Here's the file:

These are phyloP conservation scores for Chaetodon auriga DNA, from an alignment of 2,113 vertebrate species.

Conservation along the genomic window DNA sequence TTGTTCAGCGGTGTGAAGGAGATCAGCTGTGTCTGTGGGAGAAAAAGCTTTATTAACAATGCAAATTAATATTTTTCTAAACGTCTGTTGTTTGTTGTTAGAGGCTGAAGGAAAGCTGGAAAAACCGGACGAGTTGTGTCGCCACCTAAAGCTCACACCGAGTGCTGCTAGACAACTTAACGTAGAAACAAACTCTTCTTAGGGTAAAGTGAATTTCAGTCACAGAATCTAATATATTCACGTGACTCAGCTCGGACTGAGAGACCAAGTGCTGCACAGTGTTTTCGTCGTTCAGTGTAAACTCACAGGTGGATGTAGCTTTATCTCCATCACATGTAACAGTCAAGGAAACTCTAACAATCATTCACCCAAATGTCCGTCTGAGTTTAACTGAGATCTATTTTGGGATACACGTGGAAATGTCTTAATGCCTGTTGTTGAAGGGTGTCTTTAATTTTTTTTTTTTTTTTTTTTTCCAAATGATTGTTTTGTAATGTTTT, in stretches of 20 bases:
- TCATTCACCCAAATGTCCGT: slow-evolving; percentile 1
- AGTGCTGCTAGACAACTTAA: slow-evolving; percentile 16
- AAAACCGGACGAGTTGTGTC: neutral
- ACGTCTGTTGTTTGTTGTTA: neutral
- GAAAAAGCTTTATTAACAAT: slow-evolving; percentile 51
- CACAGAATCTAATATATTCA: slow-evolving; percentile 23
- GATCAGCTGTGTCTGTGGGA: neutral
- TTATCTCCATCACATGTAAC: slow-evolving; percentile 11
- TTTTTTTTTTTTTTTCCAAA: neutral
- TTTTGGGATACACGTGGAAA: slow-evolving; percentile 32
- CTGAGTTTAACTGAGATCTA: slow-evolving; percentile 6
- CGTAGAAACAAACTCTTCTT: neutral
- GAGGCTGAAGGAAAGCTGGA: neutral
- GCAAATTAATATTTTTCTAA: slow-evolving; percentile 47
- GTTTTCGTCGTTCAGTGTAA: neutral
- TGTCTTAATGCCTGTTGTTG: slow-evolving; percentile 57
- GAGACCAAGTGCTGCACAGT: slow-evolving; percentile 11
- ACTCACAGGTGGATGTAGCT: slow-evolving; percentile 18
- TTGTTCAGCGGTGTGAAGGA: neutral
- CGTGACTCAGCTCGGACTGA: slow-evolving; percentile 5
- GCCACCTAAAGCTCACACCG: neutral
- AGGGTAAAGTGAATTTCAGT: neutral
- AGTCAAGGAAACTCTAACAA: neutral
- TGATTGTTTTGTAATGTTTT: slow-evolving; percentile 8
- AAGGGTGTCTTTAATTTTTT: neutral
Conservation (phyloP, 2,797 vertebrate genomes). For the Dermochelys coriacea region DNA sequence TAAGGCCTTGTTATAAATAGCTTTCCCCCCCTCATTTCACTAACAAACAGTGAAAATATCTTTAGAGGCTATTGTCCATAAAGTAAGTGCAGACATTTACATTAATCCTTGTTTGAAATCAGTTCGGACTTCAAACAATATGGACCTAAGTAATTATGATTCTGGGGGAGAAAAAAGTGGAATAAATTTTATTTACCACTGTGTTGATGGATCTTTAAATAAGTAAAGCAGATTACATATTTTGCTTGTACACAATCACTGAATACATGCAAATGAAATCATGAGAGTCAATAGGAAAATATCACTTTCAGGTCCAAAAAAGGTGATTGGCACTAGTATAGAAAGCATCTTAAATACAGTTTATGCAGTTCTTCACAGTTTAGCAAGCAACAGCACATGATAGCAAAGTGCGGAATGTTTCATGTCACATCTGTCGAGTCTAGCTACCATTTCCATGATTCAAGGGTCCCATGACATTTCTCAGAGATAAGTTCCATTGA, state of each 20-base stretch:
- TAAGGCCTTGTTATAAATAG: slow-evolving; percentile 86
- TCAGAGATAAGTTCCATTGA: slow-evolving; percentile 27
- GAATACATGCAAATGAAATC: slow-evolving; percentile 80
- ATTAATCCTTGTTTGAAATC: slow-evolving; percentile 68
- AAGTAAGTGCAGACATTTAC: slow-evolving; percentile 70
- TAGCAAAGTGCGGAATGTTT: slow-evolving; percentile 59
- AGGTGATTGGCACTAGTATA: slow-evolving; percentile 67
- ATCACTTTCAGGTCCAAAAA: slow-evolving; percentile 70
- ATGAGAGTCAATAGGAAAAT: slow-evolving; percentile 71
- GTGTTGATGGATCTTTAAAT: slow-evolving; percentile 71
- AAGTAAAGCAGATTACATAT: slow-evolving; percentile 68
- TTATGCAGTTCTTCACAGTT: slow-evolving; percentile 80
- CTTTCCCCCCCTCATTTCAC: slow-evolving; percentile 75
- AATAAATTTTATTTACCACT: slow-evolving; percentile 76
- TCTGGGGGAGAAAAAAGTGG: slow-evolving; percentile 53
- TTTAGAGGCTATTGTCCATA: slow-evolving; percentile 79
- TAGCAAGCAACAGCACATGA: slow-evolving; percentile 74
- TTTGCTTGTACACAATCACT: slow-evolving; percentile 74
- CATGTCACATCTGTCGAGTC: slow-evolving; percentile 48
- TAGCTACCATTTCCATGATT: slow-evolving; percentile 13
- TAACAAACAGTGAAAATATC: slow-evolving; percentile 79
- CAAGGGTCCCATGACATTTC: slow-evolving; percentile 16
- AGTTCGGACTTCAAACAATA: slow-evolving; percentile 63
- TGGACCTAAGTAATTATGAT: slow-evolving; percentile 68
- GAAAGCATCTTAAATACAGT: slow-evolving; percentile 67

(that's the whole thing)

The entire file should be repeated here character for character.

These are phyloP conservation scores for Chaetodon auriga DNA, from an alignment of 2,113 vertebrate species.

Conservation along the genomic window DNA sequence TTGTTCAGCGGTGTGAAGGAGATCAGCTGTGTCTGTGGGAGAAAAAGCTTTATTAACAATGCAAATTAATATTTTTCTAAACGTCTGTTGTTTGTTGTTAGAGGCTGAAGGAAAGCTGGAAAAACCGGACGAGTTGTGTCGCCACCTAAAGCTCACACCGAGTGCTGCTAGACAACTTAACGTAGAAACAAACTCTTCTTAGGGTAAAGTGAATTTCAGTCACAGAATCTAATATATTCACGTGACTCAGCTCGGACTGAGAGACCAAGTGCTGCACAGTGTTTTCGTCGTTCAGTGTAAACTCACAGGTGGATGTAGCTTTATCTCCATCACATGTAACAGTCAAGGAAACTCTAACAATCATTCACCCAAATGTCCGTCTGAGTTTAACTGAGATCTATTTTGGGATACACGTGGAAATGTCTTAATGCCTGTTGTTGAAGGGTGTCTTTAATTTTTTTTTTTTTTTTTTTTTCCAAATGATTGTTTTGTAATGTTTT, in stretches of 20 bases:
- TCATTCACCCAAATGTCCGT: slow-evolving; percentile 1
- AGTGCTGCTAGACAACTTAA: slow-evolving; percentile 16
- AAAACCGGACGAGTTGTGTC: neutral
- ACGTCTGTTGTTTGTTGTTA: neutral
- GAAAAAGCTTTATTAACAAT: slow-evolving; percentile 51
- CACAGAATCTAATATATTCA: slow-evolving; percentile 23
- GATCAGCTGTGTCTGTGGGA: neutral
- TTATCTCCATCACATGTAAC: slow-evolving; percentile 11
- TTTTTTTTTTTTTTTCCAAA: neutral
- TTTTGGGATACACGTGGAAA: slow-evolving; percentile 32
- CTGAGTTTAACTGAGATCTA: slow-evolving; percentile 6
- CGTAGAAACAAACTCTTCTT: neutral
- GAGGCTGAAGGAAAGCTGGA: neutral
- GCAAATTAATATTTTTCTAA: slow-evolving; percentile 47
- GTTTTCGTCGTTCAGTGTAA: neutral
- TGTCTTAATGCCTGTTGTTG: slow-evolving; percentile 57
- GAGACCAAGTGCTGCACAGT: slow-evolving; percentile 11
- ACTCACAGGTGGATGTAGCT: slow-evolving; percentile 18
- TTGTTCAGCGGTGTGAAGGA: neutral
- CGTGACTCAGCTCGGACTGA: slow-evolving; percentile 5
- GCCACCTAAAGCTCACACCG: neutral
- AGGGTAAAGTGAATTTCAGT: neutral
- AGTCAAGGAAACTCTAACAA: neutral
- TGATTGTTTTGTAATGTTTT: slow-evolving; percentile 8
- AAGGGTGTCTTTAATTTTTT: neutral
Conservation (phyloP, 2,797 vertebrate genomes). For the Dermochelys coriacea region DNA sequence TAAGGCCTTGTTATAAATAGCTTTCCCCCCCTCATTTCACTAACAAACAGTGAAAATATCTTTAGAGGCTATTGTCCATAAAGTAAGTGCAGACATTTACATTAATCCTTGTTTGAAATCAGTTCGGACTTCAAACAATATGGACCTAAGTAATTATGATTCTGGGGGAGAAAAAAGTGGAATAAATTTTATTTACCACTGTGTTGATGGATCTTTAAATAAGTAAAGCAGATTACATATTTTGCTTGTACACAATCACTGAATACATGCAAATGAAATCATGAGAGTCAATAGGAAAATATCACTTTCAGGTCCAAAAAAGGTGATTGGCACTAGTATAGAAAGCATCTTAAATACAGTTTATGCAGTTCTTCACAGTTTAGCAAGCAACAGCACATGATAGCAAAGTGCGGAATGTTTCATGTCACATCTGTCGAGTCTAGCTACCATTTCCATGATTCAAGGGTCCCATGACATTTCTCAGAGATAAGTTCCATTGA, state of each 20-base stretch:
- TAAGGCCTTGTTATAAATAG: slow-evolving; percentile 86
- TCAGAGATAAGTTCCATTGA: slow-evolving; percentile 27
- GAATACATGCAAATGAAATC: slow-evolving; percentile 80
- ATTAATCCTTGTTTGAAATC: slow-evolving; percentile 68
- AAGTAAGTGCAGACATTTAC: slow-evolving; percentile 70
- TAGCAAAGTGCGGAATGTTT: slow-evolving; percentile 59
- AGGTGATTGGCACTAGTATA: slow-evolving; percentile 67
- ATCACTTTCAGGTCCAAAAA: slow-evolving; percentile 70
- ATGAGAGTCAATAGGAAAAT: slow-evolving; percentile 71
- GTGTTGATGGATCTTTAAAT: slow-evolving; percentile 71
- AAGTAAAGCAGATTACATAT: slow-evolving; percentile 68
- TTATGCAGTTCTTCACAGTT: slow-evolving; percentile 80
- CTTTCCCCCCCTCATTTCAC: slow-evolving; percentile 75
- AATAAATTTTATTTACCACT: slow-evolving; percentile 76
- TCTGGGGGAGAAAAAAGTGG: slow-evolving; percentile 53
- TTTAGAGGCTATTGTCCATA: slow-evolving; percentile 79
- TAGCAAGCAACAGCACATGA: slow-evolving; percentile 74
- TTTGCTTGTACACAATCACT: slow-evolving; percentile 74
- CATGTCACATCTGTCGAGTC: slow-evolving; percentile 48
- TAGCTACCATTTCCATGATT: slow-evolving; percentile 13
- TAACAAACAGTGAAAATATC: slow-evolving; percentile 79
- CAAGGGTCCCATGACATTTC: slow-evolving; percentile 16
- AGTTCGGACTTCAAACAATA: slow-evolving; percentile 63
- TGGACCTAAGTAATTATGAT: slow-evolving; percentile 68
- GAAAGCATCTTAAATACAGT: slow-evolving; percentile 67